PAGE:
Emory Motorsports is a company that makes the best Porsche “Outlaw” cars. The attention to detail is stunning and there are few more beautiful machines to exist. The example offered here is no exception to Emory Motorsports’ reputation. It’s immaculate and absolutely gorgeous.
Rod Emory’s Specials are distinct from the traditional Emory Outlaw builds due to their modified bodywork. In this particular car, rust repairs were carried out before adding a sunroof assembly from a 356C, which was positioned further up in the roof panel. To achieve a sleeker look, the drip rails were removed. The car also features unique customizations such as raised wheel arches by 2 inches, widened and curved B-pillars, smoothed lower door corners with rounded edges, and louvered and hinged panels in the rear quarters.
Finished in black, the car features body-color bumpers that have been vertically narrowed and tucked closer to the bodywork. Exterior details include a louvered decklid with external hinges, fender-mounted side mirrors in body-color housings, frameless side windows, headlight stone guards, front fog lights, an external fuel filler located centrally in the hood, a 550 Spyder-style license plate light, and “Special” and “2500” badging. The 16″ billet aluminum wheels have a brushed satin clearcoat finish and are equipped with 195/60 Bridgestone Turanza EL400 tires.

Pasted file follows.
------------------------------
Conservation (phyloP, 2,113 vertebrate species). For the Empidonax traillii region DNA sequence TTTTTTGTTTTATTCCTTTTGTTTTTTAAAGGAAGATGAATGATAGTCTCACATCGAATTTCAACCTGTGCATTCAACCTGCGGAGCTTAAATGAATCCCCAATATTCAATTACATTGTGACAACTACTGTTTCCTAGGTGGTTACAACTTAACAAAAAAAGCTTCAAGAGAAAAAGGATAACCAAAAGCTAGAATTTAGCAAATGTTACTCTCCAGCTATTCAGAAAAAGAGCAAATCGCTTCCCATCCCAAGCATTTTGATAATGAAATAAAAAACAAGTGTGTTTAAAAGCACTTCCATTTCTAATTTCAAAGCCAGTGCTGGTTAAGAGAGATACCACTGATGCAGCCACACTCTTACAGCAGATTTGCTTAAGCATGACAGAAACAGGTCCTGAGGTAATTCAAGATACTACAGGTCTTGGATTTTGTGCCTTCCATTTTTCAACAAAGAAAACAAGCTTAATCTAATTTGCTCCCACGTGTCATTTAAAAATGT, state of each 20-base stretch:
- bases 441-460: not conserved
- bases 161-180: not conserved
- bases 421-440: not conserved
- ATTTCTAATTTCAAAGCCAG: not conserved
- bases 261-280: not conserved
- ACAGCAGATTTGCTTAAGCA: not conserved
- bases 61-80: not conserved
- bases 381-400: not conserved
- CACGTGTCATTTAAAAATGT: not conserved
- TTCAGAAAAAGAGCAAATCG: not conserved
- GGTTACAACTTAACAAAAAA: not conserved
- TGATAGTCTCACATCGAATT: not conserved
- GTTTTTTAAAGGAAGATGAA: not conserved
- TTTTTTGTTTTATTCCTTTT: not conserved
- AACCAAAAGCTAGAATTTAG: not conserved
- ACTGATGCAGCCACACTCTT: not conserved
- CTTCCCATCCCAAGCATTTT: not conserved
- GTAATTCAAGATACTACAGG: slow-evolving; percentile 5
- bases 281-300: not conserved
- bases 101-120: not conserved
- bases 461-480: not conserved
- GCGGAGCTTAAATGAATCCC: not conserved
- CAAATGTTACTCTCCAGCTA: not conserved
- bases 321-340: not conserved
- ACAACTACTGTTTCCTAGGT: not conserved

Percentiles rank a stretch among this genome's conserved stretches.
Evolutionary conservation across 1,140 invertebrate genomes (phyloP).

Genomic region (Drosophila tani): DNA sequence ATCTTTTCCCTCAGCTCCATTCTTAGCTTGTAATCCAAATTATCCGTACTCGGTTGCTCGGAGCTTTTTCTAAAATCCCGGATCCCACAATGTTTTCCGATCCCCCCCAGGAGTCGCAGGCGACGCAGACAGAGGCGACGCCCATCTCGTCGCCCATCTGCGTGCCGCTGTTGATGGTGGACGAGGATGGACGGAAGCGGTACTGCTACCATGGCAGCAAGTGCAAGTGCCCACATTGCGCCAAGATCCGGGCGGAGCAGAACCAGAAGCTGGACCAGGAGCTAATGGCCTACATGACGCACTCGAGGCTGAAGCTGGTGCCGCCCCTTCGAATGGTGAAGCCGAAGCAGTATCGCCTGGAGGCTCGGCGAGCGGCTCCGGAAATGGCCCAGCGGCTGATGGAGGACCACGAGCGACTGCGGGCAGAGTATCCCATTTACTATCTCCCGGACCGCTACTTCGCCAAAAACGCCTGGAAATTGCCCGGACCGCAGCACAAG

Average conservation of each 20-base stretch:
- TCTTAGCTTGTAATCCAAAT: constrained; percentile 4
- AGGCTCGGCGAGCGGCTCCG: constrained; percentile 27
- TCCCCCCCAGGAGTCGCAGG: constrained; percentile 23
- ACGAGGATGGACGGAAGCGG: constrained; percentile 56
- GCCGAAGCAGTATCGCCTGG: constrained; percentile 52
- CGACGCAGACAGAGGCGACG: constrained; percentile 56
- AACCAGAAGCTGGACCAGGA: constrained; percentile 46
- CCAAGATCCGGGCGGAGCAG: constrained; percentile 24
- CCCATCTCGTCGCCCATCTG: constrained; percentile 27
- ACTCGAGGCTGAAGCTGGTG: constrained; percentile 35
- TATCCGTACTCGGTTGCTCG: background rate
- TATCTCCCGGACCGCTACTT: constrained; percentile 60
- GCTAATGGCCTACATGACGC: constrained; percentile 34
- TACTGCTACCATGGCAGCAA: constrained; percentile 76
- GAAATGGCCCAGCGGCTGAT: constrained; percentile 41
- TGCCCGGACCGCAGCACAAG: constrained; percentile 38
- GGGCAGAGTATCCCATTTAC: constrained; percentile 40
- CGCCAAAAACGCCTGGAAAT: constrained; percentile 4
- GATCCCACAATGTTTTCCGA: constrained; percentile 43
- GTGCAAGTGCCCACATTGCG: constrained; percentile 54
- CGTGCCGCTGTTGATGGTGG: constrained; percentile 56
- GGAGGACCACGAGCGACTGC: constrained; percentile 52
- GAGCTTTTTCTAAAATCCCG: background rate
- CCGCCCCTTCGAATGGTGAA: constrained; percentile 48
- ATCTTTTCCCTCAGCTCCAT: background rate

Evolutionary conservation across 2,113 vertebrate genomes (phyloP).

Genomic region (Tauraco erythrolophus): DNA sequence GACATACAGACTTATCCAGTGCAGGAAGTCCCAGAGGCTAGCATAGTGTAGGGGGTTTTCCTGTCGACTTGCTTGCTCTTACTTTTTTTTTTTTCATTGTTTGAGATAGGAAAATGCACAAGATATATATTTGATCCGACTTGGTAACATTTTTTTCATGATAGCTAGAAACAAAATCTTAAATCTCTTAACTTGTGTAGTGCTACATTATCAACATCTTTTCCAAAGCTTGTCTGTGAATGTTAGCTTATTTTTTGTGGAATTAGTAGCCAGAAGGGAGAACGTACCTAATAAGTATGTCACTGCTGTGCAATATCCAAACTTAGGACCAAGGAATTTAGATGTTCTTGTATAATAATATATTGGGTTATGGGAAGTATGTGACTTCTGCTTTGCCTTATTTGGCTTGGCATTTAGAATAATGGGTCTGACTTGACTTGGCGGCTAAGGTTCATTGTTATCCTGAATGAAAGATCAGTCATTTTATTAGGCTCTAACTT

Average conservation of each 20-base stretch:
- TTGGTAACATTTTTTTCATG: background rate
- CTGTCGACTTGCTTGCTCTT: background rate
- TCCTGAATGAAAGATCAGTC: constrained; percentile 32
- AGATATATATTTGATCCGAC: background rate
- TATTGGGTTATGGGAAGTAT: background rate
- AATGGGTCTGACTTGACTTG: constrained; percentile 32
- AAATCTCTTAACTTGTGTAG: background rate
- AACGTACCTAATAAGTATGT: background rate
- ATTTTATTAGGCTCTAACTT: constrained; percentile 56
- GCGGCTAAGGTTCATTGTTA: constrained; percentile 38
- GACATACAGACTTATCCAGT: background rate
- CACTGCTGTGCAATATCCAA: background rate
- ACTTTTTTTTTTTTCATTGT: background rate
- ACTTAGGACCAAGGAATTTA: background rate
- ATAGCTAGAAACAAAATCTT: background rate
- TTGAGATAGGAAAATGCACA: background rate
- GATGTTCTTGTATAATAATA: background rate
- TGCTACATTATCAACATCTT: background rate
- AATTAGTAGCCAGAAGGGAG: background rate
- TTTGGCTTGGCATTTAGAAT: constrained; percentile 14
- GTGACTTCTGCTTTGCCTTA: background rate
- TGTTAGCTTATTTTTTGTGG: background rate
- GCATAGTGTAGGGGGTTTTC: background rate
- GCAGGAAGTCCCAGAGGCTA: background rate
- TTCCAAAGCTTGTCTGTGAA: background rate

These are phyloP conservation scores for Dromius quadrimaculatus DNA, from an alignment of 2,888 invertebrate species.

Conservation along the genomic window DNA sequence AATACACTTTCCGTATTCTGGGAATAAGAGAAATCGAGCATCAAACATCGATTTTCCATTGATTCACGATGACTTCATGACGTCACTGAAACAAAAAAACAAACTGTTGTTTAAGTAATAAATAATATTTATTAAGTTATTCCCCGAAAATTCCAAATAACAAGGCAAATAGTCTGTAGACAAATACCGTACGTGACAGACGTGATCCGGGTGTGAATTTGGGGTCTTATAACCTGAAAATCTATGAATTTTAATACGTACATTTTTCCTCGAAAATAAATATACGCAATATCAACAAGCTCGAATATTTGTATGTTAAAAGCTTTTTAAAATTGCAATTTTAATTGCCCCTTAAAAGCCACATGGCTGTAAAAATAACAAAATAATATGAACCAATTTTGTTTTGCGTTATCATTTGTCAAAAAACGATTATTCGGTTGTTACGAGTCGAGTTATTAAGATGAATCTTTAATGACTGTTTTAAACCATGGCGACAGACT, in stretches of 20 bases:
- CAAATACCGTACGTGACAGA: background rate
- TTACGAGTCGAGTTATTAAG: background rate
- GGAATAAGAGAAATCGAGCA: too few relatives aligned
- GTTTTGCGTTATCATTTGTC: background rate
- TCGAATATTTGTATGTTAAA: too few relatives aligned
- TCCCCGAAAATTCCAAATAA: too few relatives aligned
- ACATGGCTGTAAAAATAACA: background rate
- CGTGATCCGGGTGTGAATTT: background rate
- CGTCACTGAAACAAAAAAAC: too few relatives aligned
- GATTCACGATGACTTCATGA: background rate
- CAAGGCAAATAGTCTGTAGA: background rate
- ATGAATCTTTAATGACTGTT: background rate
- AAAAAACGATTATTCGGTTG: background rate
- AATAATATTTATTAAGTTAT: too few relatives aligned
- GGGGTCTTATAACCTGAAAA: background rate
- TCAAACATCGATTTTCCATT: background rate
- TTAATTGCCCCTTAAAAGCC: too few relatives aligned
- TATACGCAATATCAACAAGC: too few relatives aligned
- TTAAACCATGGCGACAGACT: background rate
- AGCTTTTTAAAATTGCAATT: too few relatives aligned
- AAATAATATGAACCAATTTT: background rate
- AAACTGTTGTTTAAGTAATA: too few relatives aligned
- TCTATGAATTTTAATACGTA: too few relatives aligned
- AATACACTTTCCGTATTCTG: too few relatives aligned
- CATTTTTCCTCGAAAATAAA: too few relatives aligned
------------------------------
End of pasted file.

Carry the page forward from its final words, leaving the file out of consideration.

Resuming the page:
The cabin boasts green leather upholstery with corduroy inserts on the Fibersteel fixed-back bucket seats, along with features such as green square-weave carpeting, a roll bar, four-point harnesses, a short shifter with an Emory eagle shift knob, and a fire-suppression system with its bottle housed inside the left-side louvered exterior panel. The glovebox door bears Jay Leno’s signature, as he showcased this car on an episode of Jay Leno’s Garage.
The car’s interior is equipped with a 911R-style steering wheel and green-letter VDO instrumentation. The instrument cluster includes a tachometer with a 6,800-rpm redline, a 160-mph speedometer, and a combination gauge that monitors oil temperature, oil pressure, and fuel level.
Power comes from a 2.5-liter Polo flat-four engine, designed by Dean Polopolus, features a custom-cast aluminum case and crankshaft. It incorporates twin Weber 48 IDA carburetors, twin-plug ignition with Bosch CDI control units, and dry-sump lubrication. The engine’s oil cooler is positioned inside the right-side louvered exterior panel.
Power is transmitted to the rear wheels through a modified aluminum-case Type 901 five-speed manual transaxle with a limited-slip differential. The rear suspension, sourced from early 911 models, includes shortened trailing arms, a 19mm anti-roll bar, while the front suspension features 2″ dropped spindles and a 22mm anti-roll bar to accommodate the 356’s track width.